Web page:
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5 Questions to Ask at the End of an Interview

99% of job interviews end with the interviewer saying ‘Do you have any questions for me?’ and the biggest mistake a person can make in an interview is to say ‘No.’

Asking insightful and intelligent questions at the end of the interview can make an immense difference in how you proceed further. It does not only give you some additional and in-depth information on the job and organisation, but it can also help you appear enthusiastic, interested, and engaged. It can also give you your last chance to highlight some of your best qualities.

Questions can vary from the role specifically, to progression possibilities, company culture, and even some phishing questions that will give you another chance to clarify information about yourself or highlight your best traits. 

Here are some of the top questions that could impress the hiring manager. 


1. Could you describe the working culture in the company?


Don’t be afraid to ask a direct question about the culture in the company. On average a person spends ⅓ of their lifetime at work and it makes perfect sense to be worried about how you will fit in. The interviewer's reaction and the answer might give you a quick glimpse at the type of environment that the employees work in and what kind of relationship there is between team members. 

A person that fits their culture is just as much a benefit to the company as it is to the person. 

You should also try and look for hints in the answer that could tell if the company prioritizes their employee's happiness. 



2. What would you like the person to achieve in the first 6 months in the job? 


Try to find out what exactly the employer expects from you. An answer to this question will uncover if the job description really matches what is expected of the person in this role as well as give you an idea of what the company describes as success. You could also find out that you are over or under-qualified for the position.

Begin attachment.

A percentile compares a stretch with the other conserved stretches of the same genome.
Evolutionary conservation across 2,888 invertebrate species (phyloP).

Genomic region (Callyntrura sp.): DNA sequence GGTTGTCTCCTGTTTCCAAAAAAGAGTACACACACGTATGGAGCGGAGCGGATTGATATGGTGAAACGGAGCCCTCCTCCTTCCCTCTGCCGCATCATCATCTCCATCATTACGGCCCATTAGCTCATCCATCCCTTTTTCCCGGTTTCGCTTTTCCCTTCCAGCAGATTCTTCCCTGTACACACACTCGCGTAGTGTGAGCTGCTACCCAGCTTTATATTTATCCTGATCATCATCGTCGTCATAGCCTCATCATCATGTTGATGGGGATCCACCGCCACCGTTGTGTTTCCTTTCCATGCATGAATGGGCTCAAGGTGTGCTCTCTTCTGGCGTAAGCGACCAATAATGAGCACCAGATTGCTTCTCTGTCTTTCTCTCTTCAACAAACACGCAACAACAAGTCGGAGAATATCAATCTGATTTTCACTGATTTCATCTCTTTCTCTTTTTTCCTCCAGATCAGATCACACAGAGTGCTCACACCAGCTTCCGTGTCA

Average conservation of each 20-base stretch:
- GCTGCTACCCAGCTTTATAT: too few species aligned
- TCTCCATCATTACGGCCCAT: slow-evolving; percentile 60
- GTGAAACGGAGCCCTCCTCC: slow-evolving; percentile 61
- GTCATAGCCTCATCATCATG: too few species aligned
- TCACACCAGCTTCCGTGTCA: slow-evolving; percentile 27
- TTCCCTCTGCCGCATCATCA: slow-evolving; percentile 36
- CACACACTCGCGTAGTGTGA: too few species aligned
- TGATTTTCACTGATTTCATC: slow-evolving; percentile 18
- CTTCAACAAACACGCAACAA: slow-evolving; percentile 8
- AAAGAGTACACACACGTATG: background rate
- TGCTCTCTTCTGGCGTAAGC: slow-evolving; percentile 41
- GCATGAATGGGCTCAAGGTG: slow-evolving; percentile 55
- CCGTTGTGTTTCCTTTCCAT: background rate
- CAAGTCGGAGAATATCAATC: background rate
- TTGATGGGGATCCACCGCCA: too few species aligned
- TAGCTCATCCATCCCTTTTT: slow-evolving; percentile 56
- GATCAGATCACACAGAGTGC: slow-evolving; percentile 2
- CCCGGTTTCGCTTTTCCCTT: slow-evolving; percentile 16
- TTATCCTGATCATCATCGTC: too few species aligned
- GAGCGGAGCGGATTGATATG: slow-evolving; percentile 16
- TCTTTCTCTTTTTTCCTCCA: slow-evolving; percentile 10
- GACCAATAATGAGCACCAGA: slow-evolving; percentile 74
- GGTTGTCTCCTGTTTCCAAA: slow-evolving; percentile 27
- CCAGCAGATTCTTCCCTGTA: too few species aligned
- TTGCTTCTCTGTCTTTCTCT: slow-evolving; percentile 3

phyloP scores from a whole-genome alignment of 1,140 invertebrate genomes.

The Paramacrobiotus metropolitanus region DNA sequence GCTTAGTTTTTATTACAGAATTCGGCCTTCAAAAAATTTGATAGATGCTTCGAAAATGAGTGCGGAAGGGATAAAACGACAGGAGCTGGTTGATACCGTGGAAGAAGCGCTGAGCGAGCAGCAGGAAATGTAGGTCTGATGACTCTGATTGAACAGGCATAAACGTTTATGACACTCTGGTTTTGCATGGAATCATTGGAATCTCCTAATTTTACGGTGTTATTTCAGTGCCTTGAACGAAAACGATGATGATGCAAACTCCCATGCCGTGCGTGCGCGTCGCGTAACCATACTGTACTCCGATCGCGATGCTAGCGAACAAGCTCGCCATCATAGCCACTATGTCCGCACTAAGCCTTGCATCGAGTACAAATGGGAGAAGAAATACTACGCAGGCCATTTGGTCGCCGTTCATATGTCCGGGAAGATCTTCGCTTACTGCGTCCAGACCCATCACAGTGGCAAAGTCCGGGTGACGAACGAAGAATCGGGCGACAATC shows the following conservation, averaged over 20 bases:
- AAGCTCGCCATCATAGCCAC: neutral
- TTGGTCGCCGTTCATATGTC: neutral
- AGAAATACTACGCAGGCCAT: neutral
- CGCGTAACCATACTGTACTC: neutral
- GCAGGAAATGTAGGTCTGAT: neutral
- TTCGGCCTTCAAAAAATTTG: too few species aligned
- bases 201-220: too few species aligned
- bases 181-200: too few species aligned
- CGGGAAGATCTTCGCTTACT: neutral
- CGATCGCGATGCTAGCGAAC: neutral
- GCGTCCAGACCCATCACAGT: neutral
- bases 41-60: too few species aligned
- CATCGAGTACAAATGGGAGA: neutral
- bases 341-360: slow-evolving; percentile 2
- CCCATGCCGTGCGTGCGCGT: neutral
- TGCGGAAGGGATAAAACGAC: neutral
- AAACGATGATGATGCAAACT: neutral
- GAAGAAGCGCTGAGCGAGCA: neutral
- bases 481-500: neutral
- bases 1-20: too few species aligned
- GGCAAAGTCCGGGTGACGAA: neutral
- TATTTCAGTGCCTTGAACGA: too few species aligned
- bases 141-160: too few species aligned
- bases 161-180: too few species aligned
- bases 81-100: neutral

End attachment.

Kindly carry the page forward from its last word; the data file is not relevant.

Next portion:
Additionally, asking this question shows that you are engaged and willing to work hard to impress the company if hired. 



3. Are there opportunities for additional training & education?


An answer to this particular question will tell you if there is a future for you in the company or if the position you are applying for will be the last stop. An organization that is not willing to invest in their employee training and education is very unlikely to help you further in your career. 

Asking these questions will also let the interviewer know that you are committed to your career and the company you work for. 



4. What percentage of available positions in the company are filled internally?


This is a simple question to show early interest in progression within the company. It can also give you an inside look at the management style and employee appreciation. If only less than half of the higher positions are being filled internally, the company has low employee appreciation and rarely reviews their employee performance. 



5. Is there anything that concerns you about me as a candidate for this job? 


This is the most direct way of finding out if the interviewer has any concerns that would make them stop you from going forward. This way you get a chance to address those concerns that the interviewer perhaps wouldn’t have mentioned otherwise and maybe get another shot at the job. This can also be a sneaky way of creating an opportunity to mention again your experience and skills. 


Do your best to prepare these questions before the interview to make sure you/re not put on the spot and leave without some crucial information.

Asking insightful questions can really highlight you as a candidate and differentiate you from all the other interviews. 

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